Noah Lyles says fellow world champion Christian Coleman should take “more responsibility” after he was provisionally suspended for missing three doping tests in a year.
Lyles, 23, said it “hurt” that Coleman’s violations could weaken the United States relay team’s chances at the Tokyo Olympics.
“You are just hoping for a little more responsibility,” Lyles told BBC Sport.
“It hurts because we want to go to Tokyo and aim for the world record.”
Coleman could be banned for two years by the Athletics Integrity Unit (AIU) after it was revealed in June that he missed three tests during 2019.
The 24-year-old ran 9.76 seconds to win the 100m world title in September, but had looked likely to miss the Championships after the US Anti-Doping Agency (Usada) charged him just weeks before their start with missing three tests.
Usada subsequently withdrew its case after a filing irregularity was revealed, allowing Coleman to compete in Doha. He has disputed the AIU’s claims he was given a proper chance to provide a sample at his third alleged missed test and denies ever using performance-enhancing drugs.
As well as being a relay team-mate, world 200m champion Lyles is also a rival to Coleman, with both planning to double up and run the 100m and 200m in Tokyo.
But Lyles, who has a personal best of 9.86 seconds over the shorter distance and has admitted to an uneasy relationship with Coleman in the past, takes no pleasure from his compatriot’s possible ban.
“You don’t wish anyone to be missing tests – that is the quickest way to an accidental suspension. It hurts to see in the track world,” he said.
“The whereabouts system has been pretty easy for me. I believe I have had two instances where I missed tests, one their fault, one mine. They happened in completely different years and ever since then I haven’t had any missed tests.
“If you have missed one, definitely get someone to watch over that for you, to be that nagging voice in your ear.”
‘It comes down to a time and a place’
Lyles says he has also taken advice from his family and advisors about the best way to advance the campaign for racial justice and equality on sport’s biggest stage.
He attended a protest in Orlando in June, as similar events swept the United States and the wider world in reaction to viral video of the death of George Floyd in police custody in Minneapolis.
Lyles also revealed he had made significant donations to non-profit groups and is working with sponsors to make changes.
However, he says he believes that a high-profile symbolic gesture on the track or podium in Tokyo, which would violate Olympic rules, could be counter-productive.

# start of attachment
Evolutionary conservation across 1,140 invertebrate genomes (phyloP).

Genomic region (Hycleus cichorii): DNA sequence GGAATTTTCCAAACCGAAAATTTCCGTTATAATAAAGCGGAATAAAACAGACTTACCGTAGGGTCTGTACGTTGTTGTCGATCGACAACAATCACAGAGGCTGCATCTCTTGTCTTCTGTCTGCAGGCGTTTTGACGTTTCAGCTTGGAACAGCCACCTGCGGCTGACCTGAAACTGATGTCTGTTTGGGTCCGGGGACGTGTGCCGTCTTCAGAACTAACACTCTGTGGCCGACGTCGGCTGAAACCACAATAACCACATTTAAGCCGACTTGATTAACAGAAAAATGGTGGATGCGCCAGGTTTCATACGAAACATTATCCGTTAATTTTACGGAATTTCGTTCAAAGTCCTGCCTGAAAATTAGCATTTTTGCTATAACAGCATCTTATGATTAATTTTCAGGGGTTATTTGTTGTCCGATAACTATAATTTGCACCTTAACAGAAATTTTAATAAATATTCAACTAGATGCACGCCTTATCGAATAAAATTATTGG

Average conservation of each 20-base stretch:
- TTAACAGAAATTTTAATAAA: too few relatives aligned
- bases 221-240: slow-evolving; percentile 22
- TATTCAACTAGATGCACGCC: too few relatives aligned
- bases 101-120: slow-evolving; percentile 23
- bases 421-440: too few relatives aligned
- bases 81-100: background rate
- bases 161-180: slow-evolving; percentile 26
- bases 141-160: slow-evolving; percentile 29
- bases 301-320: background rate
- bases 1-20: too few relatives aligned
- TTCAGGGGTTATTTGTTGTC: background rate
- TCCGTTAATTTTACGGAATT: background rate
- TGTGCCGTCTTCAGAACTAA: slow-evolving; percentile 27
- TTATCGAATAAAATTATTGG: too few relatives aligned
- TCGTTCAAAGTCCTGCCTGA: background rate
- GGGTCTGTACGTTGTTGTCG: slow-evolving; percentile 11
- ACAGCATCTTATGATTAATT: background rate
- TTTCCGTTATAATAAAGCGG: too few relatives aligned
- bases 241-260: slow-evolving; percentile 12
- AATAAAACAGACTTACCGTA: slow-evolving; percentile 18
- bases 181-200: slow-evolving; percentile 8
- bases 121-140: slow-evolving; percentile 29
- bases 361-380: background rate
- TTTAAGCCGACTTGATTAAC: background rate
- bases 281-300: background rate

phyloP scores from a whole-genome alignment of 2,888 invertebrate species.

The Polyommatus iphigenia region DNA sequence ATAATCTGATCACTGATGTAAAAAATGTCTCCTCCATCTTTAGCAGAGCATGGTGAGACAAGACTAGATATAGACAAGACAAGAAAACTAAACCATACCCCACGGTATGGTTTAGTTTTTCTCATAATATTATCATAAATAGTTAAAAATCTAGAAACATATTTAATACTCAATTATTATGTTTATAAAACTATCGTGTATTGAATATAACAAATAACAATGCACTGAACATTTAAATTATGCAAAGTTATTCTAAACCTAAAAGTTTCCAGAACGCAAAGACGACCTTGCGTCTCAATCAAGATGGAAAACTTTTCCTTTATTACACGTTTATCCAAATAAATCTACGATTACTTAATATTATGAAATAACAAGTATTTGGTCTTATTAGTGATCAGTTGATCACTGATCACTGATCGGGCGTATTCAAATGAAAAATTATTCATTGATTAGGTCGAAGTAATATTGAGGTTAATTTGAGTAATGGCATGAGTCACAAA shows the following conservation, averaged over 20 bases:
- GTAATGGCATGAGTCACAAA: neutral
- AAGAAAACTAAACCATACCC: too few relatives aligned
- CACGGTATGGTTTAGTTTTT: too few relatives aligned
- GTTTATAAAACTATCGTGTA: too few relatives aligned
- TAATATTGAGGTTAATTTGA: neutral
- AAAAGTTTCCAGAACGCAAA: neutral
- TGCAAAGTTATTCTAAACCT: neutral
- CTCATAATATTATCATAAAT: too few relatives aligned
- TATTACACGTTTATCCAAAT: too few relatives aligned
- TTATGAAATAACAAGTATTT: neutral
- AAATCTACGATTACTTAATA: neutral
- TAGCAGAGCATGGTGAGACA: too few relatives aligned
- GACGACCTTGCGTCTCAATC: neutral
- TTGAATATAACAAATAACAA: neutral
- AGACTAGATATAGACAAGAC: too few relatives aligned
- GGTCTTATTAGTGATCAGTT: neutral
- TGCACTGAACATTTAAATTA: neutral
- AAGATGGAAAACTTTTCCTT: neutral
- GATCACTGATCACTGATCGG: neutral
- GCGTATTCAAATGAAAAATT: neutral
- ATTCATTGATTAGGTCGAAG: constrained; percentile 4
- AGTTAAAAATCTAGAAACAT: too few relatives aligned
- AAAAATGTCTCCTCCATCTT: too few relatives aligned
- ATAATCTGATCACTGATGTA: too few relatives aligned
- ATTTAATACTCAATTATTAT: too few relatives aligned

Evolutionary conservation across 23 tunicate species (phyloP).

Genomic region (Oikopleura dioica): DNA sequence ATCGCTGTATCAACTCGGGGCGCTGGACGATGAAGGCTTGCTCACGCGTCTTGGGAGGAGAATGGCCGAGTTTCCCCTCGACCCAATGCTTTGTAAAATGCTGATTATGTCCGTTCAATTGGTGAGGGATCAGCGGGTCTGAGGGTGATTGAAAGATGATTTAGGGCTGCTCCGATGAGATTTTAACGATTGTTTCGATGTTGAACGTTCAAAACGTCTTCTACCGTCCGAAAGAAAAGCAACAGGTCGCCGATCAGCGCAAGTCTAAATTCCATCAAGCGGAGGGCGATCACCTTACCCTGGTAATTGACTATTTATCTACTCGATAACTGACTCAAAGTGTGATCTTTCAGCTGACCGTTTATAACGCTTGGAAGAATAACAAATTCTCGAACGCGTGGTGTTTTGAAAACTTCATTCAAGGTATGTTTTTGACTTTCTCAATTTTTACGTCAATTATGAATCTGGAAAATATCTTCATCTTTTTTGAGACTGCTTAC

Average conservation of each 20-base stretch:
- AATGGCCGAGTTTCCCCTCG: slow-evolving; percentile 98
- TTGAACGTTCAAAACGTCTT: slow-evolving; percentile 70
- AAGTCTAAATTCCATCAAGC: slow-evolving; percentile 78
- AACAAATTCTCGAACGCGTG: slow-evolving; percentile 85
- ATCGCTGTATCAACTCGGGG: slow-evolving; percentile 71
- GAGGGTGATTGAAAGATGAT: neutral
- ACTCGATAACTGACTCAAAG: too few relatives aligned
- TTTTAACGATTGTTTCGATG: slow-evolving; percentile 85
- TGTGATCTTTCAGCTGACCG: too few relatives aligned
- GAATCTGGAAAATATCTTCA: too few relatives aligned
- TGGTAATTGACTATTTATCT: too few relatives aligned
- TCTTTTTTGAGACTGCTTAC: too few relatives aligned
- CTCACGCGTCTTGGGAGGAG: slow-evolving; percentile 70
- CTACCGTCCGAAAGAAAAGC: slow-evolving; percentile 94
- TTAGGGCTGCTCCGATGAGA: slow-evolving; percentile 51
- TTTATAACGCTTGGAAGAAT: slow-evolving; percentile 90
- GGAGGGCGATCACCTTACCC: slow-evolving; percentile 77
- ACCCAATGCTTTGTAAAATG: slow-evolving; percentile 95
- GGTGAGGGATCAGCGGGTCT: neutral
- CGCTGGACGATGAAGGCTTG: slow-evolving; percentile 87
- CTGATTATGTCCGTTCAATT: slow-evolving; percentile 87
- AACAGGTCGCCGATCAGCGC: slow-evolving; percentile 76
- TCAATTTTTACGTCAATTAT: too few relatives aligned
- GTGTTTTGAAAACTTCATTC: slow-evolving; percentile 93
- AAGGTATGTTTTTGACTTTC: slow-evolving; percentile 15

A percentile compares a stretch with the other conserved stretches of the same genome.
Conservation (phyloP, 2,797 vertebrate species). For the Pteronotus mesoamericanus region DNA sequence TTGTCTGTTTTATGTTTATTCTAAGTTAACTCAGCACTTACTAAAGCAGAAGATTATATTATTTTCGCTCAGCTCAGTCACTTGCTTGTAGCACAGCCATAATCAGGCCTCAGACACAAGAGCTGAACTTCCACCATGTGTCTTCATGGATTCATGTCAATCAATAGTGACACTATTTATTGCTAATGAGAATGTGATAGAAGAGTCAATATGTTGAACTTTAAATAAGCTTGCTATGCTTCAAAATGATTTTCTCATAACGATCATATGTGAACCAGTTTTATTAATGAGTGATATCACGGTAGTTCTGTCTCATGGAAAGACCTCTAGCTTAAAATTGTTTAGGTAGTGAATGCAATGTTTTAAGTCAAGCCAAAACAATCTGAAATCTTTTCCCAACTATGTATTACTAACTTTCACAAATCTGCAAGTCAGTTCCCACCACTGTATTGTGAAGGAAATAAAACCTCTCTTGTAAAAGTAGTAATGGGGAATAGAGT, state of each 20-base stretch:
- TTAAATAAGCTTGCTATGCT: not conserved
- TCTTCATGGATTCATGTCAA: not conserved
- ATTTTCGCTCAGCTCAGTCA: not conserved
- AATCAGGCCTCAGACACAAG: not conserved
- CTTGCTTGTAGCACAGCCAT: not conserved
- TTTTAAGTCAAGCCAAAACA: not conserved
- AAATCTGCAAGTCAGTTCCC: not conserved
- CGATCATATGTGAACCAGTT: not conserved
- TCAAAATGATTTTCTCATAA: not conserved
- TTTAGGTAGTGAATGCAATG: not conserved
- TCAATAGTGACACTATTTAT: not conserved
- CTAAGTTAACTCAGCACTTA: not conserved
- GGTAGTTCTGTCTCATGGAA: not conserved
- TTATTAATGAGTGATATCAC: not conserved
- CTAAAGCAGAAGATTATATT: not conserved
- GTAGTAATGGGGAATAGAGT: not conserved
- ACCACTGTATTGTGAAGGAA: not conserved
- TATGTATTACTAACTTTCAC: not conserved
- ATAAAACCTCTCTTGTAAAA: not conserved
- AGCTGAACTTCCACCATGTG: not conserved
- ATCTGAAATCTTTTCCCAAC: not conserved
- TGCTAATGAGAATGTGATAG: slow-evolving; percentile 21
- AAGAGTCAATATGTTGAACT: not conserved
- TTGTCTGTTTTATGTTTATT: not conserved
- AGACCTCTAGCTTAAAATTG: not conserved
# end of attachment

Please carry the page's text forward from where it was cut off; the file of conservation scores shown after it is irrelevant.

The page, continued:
“It comes down to a time and place – you want to make a statement, but you also want to be heard,” he said, citing how American football player Colin Kaepernick’s decision to take a knee during the pre-match anthem quickly became a partisan political issue.
“You don’t want something to overshadow what you are trying to say. Finding the right time to share your message is really important.
“I don’t think it is something I would do on the podium, but it is something I would do in interviews afterwards and on my social media.”
Hammer thrower Gwen Berry was placed on probation by the US Olympic committee after holding up a fist on the podium at the Pan American Games last year. US athletes have since petitioned the International Olympic Committee to change its rules on protest.
World record goals and gaffes
Even in a year in which international athletics has often only been possible via virtual video link-up, Lyles has managed to make headlines.
Competing at the Inspiration Games in July, he briefly appeared to have set an astonishing new world record, stopping the clock at 18.90 seconds in the 200m.
That would have obliterated Usain Bolt’s 19.19-second world record set in 2009 and represented a gigantic improvement on Lyles own’ personal best of 19.50 seconds.
Instead it was revealed that an error setting up Lyles’ blocks meant he had run only 185m.
“Automatically I knew that time was not real,” he said. “I was just waiting for it to update and for someone to give us an answer that sounds legitimate.
“I was running into a negative 3.7 headwind, it had rained that day – I just knew it was not right.”
Lyles, who is 0.2secs slower than Bolt was over 200m at the equivalent stage of the Jamaican great’s career, believes he can eventually claim the world record for real.
“I still believe it is obtainable and I will keep striving for it each time I run,” he said.
“Training has been going extremely well. I am getting stronger and stronger – it is still in my sights.”